Coffee – the morning brew, the delectable first cup, coffee- Americans love it, European’s for the most part, think they own the best brews (especially in stuck up France!) -AND- this coffee maker, Cuisinart; has proven itself worth every penny! “Oh sure man, we’ve all heard that pennies pitch…” Nope, not this one you haven’t, and I guarantee you, there is no way that a coffee brewer should logically make such a difference, but it does. “Ok fine fella, you’re tellin’ me it’s great, but what about those pennies?” Not too bad – 100 pennies makes up a dollar, and this brewer of coffee magnificent only runs on average $80-90 U.S., so that’s how many pennies? Now that’s not bad when coffee gets you going, and it’s an important drink in your day, wouldn’t you say?

Perhaps you’re not a person who brand shops, going from store to store with your “I want more…” stapled to your wallet? Perhaps you have oodles and oodles of bucks, well that’s cool, this one is for you, but the person that we really want to interest here is a little more like us, month end comes but bills end seldom does- if that’s you, the price on this wonderful coffee brewer will do. We walked and talked much of two days several months ago, trying to find the coffee brewer that would do the trick; because my life partner Debbie loves her coffee- see, it wasn’t me (!)- Oh no. It was her – and that’s why I know that if you love your coffee, ’cause she surely does, this one will make your pot sparkle like the gold at the rainbow’s end!

Forget price (!), forget inexpensive, and let’s say that you had a fortune to spend on some really fancy, really silver or gold lined coffee makers, right? Let’s say that was the instance; my contention is that your brew wouldn’t taste better than this. Coffee isn’t my big drink, but this brewer makes it nice, keeps it warm, and does the pre-programmed wake up pot justice. Sold yet? If you are cool- quit torturing yourself, go get it, if you are still holding out, a real die-hard, this next paragraph is just for you, brew on.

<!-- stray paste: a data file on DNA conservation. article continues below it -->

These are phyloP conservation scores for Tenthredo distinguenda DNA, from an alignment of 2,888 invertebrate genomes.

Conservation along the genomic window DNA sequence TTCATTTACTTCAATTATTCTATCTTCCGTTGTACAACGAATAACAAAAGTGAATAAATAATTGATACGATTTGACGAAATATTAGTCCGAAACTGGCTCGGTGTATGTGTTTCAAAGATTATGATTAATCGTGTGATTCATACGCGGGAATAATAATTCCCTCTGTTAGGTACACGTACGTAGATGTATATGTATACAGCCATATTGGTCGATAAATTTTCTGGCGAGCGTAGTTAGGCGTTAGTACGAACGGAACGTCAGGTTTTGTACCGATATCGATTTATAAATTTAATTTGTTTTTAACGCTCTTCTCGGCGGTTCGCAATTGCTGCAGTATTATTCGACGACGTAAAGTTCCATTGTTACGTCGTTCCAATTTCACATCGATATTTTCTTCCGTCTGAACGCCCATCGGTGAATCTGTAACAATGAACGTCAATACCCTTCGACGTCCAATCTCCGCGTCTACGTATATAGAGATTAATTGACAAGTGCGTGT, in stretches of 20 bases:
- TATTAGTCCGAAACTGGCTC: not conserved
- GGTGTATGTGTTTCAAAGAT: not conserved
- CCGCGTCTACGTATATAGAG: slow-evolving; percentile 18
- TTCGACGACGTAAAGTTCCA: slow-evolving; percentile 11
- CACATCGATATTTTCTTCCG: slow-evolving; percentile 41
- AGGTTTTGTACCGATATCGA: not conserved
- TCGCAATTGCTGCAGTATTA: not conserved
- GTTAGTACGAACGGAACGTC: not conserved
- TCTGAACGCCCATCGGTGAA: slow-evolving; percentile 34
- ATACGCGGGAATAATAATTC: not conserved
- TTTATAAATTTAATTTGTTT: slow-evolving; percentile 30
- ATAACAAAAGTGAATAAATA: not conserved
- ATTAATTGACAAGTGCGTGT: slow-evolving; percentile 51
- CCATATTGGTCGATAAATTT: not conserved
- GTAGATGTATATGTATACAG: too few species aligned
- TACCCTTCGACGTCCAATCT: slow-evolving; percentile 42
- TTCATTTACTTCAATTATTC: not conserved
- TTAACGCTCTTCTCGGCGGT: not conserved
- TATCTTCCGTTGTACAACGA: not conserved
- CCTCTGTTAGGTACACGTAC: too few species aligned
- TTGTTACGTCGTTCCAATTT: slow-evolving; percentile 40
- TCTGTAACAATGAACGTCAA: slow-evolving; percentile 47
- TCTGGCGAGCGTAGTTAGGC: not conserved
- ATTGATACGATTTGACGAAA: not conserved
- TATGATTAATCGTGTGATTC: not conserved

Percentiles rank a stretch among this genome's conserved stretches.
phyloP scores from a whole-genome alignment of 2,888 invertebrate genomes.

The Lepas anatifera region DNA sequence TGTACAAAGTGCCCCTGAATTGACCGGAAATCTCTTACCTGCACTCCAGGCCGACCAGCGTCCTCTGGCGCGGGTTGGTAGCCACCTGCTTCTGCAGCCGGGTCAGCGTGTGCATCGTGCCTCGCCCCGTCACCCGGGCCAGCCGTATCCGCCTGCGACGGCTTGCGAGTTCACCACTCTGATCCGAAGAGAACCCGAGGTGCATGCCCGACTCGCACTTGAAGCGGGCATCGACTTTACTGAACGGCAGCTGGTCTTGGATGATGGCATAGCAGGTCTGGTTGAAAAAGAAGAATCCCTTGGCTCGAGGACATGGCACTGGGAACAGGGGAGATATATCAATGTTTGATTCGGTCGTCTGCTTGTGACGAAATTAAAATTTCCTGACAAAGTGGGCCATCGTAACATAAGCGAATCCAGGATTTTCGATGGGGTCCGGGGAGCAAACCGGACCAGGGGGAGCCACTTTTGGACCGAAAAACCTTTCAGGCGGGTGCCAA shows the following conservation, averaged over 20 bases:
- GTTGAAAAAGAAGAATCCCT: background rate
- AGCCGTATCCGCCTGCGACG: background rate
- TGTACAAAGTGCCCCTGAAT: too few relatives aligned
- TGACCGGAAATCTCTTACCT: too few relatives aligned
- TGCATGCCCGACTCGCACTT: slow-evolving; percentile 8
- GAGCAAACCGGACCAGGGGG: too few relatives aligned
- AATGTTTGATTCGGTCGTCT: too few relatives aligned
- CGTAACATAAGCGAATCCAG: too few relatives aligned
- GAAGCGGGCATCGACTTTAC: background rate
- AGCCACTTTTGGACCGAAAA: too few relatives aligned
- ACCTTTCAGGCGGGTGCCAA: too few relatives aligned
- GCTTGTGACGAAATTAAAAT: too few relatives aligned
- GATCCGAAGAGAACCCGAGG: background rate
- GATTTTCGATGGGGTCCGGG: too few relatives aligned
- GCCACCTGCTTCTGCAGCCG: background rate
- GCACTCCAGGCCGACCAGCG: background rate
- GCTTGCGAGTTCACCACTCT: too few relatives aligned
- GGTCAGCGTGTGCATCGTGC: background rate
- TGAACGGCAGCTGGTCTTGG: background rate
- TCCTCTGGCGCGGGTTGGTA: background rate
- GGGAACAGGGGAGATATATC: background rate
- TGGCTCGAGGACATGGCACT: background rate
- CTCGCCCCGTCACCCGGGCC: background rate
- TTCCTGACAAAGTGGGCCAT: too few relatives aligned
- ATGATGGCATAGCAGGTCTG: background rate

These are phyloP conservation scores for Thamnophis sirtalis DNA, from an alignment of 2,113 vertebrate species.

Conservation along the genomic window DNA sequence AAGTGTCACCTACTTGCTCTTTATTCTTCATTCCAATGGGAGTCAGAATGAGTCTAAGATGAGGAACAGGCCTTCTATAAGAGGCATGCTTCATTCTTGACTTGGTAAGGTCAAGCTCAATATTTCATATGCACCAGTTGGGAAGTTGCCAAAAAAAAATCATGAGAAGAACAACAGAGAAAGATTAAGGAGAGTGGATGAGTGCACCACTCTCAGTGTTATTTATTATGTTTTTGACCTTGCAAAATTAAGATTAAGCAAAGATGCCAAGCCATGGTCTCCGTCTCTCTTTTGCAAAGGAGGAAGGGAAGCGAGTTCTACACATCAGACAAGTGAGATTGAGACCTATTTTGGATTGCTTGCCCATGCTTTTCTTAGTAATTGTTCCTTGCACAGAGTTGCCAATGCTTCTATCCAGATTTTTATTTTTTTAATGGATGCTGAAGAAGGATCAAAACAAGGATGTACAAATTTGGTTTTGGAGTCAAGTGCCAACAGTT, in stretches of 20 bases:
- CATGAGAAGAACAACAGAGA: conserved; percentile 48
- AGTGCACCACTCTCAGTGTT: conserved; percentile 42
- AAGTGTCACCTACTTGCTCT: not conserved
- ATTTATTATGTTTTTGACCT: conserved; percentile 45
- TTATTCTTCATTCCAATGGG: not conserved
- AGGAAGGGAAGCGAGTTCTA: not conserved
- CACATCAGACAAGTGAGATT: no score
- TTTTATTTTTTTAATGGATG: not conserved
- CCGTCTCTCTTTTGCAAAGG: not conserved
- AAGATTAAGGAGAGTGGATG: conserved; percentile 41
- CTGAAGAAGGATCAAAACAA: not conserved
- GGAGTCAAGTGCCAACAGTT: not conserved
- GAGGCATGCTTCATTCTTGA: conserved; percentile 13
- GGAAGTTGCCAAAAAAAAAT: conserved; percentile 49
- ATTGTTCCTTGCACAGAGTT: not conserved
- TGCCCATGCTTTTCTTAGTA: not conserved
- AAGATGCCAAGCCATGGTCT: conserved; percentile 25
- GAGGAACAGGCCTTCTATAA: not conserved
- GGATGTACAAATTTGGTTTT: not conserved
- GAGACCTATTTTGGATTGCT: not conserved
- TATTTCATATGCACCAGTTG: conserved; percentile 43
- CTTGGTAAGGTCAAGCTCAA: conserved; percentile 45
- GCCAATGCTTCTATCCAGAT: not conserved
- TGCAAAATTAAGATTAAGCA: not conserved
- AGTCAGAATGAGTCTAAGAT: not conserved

First morning cup, it’s important, it makes the day start up, and it should taste great, but if you are anything like me, the past coffee makers have missed it, well this time you can count on that fresh brewed, no bitter (unless you put them in) after taste, first cup that makes you smile. The “Cuis” (pronounced “Queez” in our house) will make you glad you got it- and here’s the real kicker…you can get it online, never leave the house- just go to the corporate web site and order away…but better yet, and shamelessly plugged, you can get it off just about any site – why not try ours? In addition, you can tell us what you thought about it – [email protected]

Coffee cans are great for many other uses other than just toting coffee. This article will go over several different craft ideas and creative ways to reuse them.

If you have pets empty coffee cans make great scoops for dishing out their pet food. It works great for horses and chickens and indoor pets too. The smaller cans work great for the smaller pets who don’t eat as much and the larger ones work best for the larger animals who eat more food.

Empty coffee cans make great arts and crafts for the kids. For Valentine’s Day a coffee can makes a great Valentine’s Day card holder. The kids can decorate the can with paper and glue. With parents supervision they can spray paint them cool colors. Valentine’s stickers make great embellishments for the cans.

Okay, now this next idea may not work for you, because it is a noise maker, but empty coffee cans make great drums for toddlers. If you don’t want to use the tin coffee cans the plastic ones work great. If you don’t want them used as drums they also make great toys for the kids to play with. They can take toys in and out of the cans or stack them. This is a great way to reuse empty coffee cans.

Empty coffee cans make great accessories for your kitchen. You can decorate them to match the theme in your kitchen. You can spray paint them, use rub ons or stickers. You can use the empty can to put recipe cards, snacks, or use as an extra cannister.

Another great use for an empty coffee can is a desk organizer. It is a great holder for your pens, pencils, scissors, rulers, etc. The coffee can is great for this because it is a few sizes smaller than your average pencil holder. It can hold a lot more. You can decorate and embellish it anyway you like. This same idea would work great for your sewing or scrapbooking accessories too. This would be great in a garage or workshop.